Should you wait for a tooth to become painful or visibly damaged before visiting a dentist for restoration? Dental restorations can provide pain relief, aesthetic improvement, and greater function for teeth that are damaged from decay or illness. Restorations can also be a solution for missing teeth, providing you with a full functioning set of teeth. At San Tan Oral Surgery in Gilbert, AZ, we can restore your healthy and glowing smile.
Dental Restoration FAQs:
What Is Dental Restoration?
The goal of dental restoration is to restore the mouth and teeth to its ideal function and aesthetic appearance. Restoration can include a variety of treatments and procedures to replace and repair teeth, such as fillings or prosthetics. If you are missing teeth or have a damaged tooth, restoration can address many problems that come from tooth loss and damage.
When Should a Tooth Be Restored?
While restoration may be an obvious choice when the damage to a tooth is visible or painful, it can also be a measure to prevent further complications. Regular visits to the dentist will help catch issues before they require significant restoration. If you notice minor damage or pain coming from a tooth, you should visit your dentist immediately for assessment.
Teeth with visible stains can be whitened through restoration. A cavity is a bacterial decay that can be painful and have an undesirable appearance. If a cavity is left untreated, the tooth may require extraction or a crown to provide stability. Missing teeth should also be restored to prevent gum damage and improve the functionality of the mouth.
If you are missing a single tooth or multiple teeth, they can be replaced with a dental implant. The implant will restore the appearance of your smile and help you with normal functions like chewing. If all or most of the teeth are missing, a solution like all-on-four implants or bridges may be necessary.
What Types of Restoration Are There?
A direct restoration is one that is directly applied to a prepared tooth. This can include fillings meant to restore a decayed tooth and veneers to correct discolored teeth and fix minor damage like chips and cracks. Direct restorations are meant to improve the appearance of a tooth or teeth and stop the process of decay, but the teeth are left intact. Direct restorations rarely have the same quality of appearance and longevity as indirect restorations.
An indirect restoration is one that is prepared outside of the mouth, usually using a mold to make a prosthetic, which is then applied to the prepared tooth or gums. Crowns, bridges, and implants are all examples of indirect restorations. The prosthetic may be made in a laboratory or molded from your existing teeth. Indirect restorations may be needed to replace teeth after an illness, extraction, or accident.
A crown is an indirect restoration meant to support a tooth by covering the entire surface of the natural tooth after it is prepared. The crown looks like and provides the function of a natural tooth. Implants are also indirect restorations made in a laboratory as a replacement for an extracted or missing tooth. The implant is placed in the mouth using a titanium root attached to the upper or lower jawbone.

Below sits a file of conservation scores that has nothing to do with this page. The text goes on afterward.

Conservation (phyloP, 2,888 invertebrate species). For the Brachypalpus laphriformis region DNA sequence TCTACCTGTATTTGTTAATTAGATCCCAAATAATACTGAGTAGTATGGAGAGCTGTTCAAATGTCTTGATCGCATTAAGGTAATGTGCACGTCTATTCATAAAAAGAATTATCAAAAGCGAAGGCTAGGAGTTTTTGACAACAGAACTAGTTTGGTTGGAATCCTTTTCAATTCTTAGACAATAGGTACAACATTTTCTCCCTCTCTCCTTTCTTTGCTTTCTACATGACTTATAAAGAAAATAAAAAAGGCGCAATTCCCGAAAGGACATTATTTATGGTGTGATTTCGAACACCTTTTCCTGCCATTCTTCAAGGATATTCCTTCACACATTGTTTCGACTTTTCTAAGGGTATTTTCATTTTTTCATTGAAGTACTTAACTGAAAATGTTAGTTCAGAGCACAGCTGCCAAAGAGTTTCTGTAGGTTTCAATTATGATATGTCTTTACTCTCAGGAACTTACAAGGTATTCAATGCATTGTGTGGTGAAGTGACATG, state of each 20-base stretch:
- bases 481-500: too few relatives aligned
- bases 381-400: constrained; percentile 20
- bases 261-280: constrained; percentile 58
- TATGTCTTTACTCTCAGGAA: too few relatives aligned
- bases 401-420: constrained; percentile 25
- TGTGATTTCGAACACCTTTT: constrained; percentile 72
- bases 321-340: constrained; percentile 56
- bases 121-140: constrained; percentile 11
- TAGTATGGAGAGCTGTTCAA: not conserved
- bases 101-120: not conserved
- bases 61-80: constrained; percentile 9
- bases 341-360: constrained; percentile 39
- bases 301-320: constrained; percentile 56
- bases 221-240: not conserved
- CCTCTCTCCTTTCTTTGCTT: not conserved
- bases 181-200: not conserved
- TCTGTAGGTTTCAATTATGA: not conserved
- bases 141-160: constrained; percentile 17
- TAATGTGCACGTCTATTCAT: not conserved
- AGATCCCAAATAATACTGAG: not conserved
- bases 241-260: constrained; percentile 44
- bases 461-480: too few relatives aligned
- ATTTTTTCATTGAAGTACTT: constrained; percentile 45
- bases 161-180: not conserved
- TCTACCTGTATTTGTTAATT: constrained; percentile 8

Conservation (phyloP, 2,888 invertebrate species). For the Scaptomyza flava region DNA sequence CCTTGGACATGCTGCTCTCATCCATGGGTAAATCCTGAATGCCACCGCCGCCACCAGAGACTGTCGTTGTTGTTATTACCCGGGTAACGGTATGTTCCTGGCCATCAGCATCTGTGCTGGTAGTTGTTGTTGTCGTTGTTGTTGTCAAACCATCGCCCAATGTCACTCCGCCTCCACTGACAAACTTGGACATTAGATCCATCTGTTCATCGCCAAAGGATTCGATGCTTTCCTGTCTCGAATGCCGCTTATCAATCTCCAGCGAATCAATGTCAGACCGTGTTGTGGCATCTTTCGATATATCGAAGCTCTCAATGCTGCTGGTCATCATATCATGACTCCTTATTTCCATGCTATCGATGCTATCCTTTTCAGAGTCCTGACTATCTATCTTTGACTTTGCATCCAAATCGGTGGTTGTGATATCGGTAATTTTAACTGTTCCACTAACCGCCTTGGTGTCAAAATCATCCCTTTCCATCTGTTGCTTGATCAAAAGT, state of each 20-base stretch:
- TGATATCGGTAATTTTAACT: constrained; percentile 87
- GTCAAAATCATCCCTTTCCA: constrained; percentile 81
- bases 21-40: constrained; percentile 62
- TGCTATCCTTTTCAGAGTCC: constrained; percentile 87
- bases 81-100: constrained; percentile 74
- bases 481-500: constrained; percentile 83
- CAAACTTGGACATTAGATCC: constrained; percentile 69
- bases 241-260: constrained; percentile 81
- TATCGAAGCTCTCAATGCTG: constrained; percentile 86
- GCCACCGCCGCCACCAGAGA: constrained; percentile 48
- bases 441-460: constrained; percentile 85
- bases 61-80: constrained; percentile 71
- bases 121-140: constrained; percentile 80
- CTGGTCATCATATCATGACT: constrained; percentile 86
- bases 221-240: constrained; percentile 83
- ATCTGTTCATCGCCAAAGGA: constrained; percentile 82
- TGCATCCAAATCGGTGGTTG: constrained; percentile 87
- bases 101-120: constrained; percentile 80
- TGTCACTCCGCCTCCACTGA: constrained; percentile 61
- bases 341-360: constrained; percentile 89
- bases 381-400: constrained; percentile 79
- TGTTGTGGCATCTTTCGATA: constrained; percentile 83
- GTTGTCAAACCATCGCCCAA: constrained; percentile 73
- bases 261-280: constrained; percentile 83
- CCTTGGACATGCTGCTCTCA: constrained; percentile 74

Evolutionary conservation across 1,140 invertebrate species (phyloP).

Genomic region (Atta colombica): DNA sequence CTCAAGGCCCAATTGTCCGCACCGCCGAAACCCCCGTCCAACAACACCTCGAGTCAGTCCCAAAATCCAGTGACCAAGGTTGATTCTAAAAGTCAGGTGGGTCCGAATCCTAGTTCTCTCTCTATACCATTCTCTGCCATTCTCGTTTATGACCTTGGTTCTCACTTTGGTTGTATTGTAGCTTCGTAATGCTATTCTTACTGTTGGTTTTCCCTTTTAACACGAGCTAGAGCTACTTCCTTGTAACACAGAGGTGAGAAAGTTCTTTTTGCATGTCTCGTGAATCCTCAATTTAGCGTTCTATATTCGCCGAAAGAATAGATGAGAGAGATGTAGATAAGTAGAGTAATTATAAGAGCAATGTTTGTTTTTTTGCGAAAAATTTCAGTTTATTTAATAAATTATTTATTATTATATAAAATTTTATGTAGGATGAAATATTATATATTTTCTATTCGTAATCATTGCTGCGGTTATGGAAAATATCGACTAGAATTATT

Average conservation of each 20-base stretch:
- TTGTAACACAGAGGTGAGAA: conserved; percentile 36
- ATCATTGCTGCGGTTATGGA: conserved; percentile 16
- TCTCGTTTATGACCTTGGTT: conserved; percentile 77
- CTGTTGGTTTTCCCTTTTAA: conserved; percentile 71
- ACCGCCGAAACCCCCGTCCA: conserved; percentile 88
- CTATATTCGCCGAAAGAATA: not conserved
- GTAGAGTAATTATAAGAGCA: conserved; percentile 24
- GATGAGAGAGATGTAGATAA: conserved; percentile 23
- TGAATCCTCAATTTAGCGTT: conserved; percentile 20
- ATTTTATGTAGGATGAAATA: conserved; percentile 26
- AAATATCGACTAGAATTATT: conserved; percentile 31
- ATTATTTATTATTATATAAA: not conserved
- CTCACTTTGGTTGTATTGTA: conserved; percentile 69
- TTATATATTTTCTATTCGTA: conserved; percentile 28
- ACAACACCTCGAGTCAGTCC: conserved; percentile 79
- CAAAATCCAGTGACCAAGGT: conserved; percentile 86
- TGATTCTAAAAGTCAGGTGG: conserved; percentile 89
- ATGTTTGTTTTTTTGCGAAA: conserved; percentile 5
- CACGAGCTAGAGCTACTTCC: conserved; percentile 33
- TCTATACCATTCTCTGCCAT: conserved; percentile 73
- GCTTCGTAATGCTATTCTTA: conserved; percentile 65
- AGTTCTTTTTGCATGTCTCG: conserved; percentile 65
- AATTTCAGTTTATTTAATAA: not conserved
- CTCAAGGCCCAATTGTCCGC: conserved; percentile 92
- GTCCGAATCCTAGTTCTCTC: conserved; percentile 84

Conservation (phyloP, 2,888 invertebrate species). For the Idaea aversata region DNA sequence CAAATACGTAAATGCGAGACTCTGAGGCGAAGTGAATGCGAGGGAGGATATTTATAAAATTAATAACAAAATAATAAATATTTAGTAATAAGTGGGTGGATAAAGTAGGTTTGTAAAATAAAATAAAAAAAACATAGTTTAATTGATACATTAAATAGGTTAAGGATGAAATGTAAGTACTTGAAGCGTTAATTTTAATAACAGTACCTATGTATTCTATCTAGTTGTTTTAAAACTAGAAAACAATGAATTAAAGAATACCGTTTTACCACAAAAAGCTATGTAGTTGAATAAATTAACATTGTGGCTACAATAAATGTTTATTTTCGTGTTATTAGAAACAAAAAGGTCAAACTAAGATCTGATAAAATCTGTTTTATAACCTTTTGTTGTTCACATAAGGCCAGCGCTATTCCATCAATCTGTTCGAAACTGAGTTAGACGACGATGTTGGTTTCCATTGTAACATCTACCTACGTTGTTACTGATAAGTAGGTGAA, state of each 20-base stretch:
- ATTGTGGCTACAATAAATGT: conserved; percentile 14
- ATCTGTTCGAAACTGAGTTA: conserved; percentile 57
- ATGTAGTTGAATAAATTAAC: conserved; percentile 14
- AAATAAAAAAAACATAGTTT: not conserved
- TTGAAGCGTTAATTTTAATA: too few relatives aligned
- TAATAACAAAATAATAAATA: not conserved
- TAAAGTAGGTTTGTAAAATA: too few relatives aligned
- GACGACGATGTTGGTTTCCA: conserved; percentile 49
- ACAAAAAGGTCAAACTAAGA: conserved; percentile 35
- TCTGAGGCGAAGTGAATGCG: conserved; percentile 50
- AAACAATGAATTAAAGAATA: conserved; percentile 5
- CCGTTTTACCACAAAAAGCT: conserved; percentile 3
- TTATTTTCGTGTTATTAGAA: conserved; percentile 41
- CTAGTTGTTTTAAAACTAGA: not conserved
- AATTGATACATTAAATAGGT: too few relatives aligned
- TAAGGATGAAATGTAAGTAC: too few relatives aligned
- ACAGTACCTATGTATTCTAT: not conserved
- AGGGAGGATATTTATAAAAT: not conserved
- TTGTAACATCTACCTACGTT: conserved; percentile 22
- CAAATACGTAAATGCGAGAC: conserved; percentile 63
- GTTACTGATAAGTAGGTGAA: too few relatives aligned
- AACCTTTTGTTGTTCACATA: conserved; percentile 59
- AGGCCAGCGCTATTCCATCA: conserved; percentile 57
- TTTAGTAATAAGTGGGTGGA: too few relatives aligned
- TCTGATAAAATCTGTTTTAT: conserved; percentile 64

How Long Will It Take to Restore a Tooth?
The amount of time a tooth restoration takes may vary. For direct restoration, we may be able to complete the treatment in a single visit. Resin fillings can be applied in several minutes, while amalgam and porcelain fillings may require a second visit. An indirect restoration takes more than one visit because we need to prepare the tooth and create the prosthetic mold. You will need to return for the prosthetic to be applied. After the restoration, your mouth and teeth will need time to heal. Expect a filling to be sensitive for several weeks and an implant to take four to six months before it is fully healed.
How Long Does a Restoration Last?
While indirect restorations tend to last longer than direct restorations, the amount of time the restoration will last depends on the material and the location of the restoration. Proper care can also ensure the restoration lasts as long as possible. A resin filling may last five or more years, but it tends to last half the time of porcelain or amalgam fillings. Crowns meant to save a tooth can last 5 to 15 years, and a prosthetic implant can last over 25 years. If you visit the dentist regularly, you can replace the restoration before it has outlived its usefulness.
Will My Restoration Be Expensive?
The cost of dental restoration can vary based on the type of restoration and the condition of your teeth. If we need to address the underlying cause of the restoration, this may also be part of your treatment expenses. While some restorations are covered by dental insurance providers, implants are not covered in many dental plans. If you need implants, you will most likely have to cover them out-of-pocket. Regular visits to the dentist can help us catch teeth in need of restoration early to treat them before they become more involved and can save you money and time.
See if Tooth Restoration Is Right for You
If you are unsure if your tooth needs restoration, visit San Tan Oral Surgery in Gilbert, AZ for an initial consultation today. We will find the restoration that is right for you and ensure that you are satisfied with the functionality and appearance of your teeth.